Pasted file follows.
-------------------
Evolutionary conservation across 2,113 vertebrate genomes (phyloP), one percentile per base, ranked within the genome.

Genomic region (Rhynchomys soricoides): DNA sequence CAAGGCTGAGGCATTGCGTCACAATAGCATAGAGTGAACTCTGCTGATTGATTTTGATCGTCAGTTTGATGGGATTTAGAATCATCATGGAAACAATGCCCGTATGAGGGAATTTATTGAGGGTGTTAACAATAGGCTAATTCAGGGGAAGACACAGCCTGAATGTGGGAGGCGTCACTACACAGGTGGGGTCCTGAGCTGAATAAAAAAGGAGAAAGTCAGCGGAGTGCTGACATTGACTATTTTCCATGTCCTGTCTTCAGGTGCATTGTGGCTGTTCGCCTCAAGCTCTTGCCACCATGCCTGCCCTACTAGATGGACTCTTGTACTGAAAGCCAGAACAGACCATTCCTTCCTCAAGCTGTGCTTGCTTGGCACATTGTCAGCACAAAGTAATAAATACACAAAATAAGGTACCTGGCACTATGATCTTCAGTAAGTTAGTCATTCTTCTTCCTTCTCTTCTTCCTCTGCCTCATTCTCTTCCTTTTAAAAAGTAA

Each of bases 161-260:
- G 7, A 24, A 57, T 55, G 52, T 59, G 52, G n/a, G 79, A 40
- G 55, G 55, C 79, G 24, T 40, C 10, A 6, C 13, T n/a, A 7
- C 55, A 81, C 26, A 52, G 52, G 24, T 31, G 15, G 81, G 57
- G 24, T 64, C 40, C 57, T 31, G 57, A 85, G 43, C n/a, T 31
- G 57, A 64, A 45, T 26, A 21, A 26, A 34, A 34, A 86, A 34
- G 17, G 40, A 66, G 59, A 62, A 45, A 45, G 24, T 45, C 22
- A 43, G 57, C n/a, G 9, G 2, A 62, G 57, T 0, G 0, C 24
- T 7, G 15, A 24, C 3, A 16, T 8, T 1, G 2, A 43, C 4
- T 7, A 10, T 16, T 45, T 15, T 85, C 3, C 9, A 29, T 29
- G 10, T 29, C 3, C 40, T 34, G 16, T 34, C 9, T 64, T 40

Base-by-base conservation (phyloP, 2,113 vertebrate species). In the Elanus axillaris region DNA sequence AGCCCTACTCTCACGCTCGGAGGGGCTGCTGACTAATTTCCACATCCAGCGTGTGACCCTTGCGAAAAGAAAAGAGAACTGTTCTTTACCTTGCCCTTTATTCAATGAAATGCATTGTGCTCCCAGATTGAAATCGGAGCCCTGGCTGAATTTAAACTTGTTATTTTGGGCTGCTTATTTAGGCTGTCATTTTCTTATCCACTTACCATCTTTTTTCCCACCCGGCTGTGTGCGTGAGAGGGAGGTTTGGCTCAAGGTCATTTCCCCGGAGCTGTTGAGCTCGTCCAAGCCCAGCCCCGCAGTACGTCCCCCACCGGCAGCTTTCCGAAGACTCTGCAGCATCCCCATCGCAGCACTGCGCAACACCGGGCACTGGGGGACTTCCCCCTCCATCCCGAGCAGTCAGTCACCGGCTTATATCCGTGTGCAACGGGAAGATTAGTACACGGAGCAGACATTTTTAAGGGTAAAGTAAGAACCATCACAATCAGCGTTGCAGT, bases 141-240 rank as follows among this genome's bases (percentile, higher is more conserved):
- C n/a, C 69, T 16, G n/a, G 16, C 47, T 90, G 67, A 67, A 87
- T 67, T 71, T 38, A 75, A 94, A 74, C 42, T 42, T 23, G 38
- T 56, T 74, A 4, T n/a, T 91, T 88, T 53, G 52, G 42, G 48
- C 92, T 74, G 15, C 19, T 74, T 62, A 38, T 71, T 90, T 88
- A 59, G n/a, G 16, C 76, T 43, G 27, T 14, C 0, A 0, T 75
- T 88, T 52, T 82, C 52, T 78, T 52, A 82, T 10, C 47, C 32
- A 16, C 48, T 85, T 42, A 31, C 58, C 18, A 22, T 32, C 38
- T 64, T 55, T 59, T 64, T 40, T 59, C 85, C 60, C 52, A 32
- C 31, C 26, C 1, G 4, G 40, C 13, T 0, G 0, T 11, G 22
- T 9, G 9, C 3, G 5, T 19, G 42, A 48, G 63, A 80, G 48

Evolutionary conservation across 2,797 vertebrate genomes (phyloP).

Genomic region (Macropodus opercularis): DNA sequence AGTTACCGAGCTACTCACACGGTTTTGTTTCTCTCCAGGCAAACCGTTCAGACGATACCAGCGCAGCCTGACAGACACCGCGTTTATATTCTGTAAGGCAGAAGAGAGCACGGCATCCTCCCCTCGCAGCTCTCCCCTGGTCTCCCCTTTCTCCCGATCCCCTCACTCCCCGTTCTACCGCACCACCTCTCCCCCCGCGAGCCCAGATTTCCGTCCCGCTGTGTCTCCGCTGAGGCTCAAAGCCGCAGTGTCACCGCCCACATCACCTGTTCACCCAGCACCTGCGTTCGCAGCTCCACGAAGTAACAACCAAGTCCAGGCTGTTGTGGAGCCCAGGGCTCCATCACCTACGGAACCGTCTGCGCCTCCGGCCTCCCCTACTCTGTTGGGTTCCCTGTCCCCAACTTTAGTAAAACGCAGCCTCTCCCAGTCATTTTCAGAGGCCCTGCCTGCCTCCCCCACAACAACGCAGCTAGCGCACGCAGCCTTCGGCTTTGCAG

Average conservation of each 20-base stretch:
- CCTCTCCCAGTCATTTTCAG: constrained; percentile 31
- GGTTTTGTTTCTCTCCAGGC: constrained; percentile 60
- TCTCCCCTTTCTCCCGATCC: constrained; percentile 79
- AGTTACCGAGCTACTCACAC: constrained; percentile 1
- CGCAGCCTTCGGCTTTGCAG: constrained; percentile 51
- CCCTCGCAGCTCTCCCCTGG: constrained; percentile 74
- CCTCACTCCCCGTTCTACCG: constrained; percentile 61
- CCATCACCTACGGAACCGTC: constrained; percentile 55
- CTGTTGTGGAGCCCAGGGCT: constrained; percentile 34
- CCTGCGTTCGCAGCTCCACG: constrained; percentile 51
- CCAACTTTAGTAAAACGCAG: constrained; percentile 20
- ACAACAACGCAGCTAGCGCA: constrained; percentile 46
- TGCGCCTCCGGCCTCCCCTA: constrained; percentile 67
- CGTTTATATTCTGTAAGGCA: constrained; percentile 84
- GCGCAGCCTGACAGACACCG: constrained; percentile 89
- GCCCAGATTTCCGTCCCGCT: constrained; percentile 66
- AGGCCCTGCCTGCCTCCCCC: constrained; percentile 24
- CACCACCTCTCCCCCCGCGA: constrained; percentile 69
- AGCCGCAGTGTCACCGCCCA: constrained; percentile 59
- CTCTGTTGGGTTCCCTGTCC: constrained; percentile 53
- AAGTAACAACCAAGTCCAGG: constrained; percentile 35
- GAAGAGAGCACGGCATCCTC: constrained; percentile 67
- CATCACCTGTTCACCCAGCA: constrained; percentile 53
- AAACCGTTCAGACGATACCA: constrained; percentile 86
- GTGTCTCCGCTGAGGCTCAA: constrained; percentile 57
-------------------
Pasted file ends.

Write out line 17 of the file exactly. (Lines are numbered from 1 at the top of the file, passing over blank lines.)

- T 56, T 74, A 4, T n/a, T 91, T 88, T 53, G 52, G 42, G 48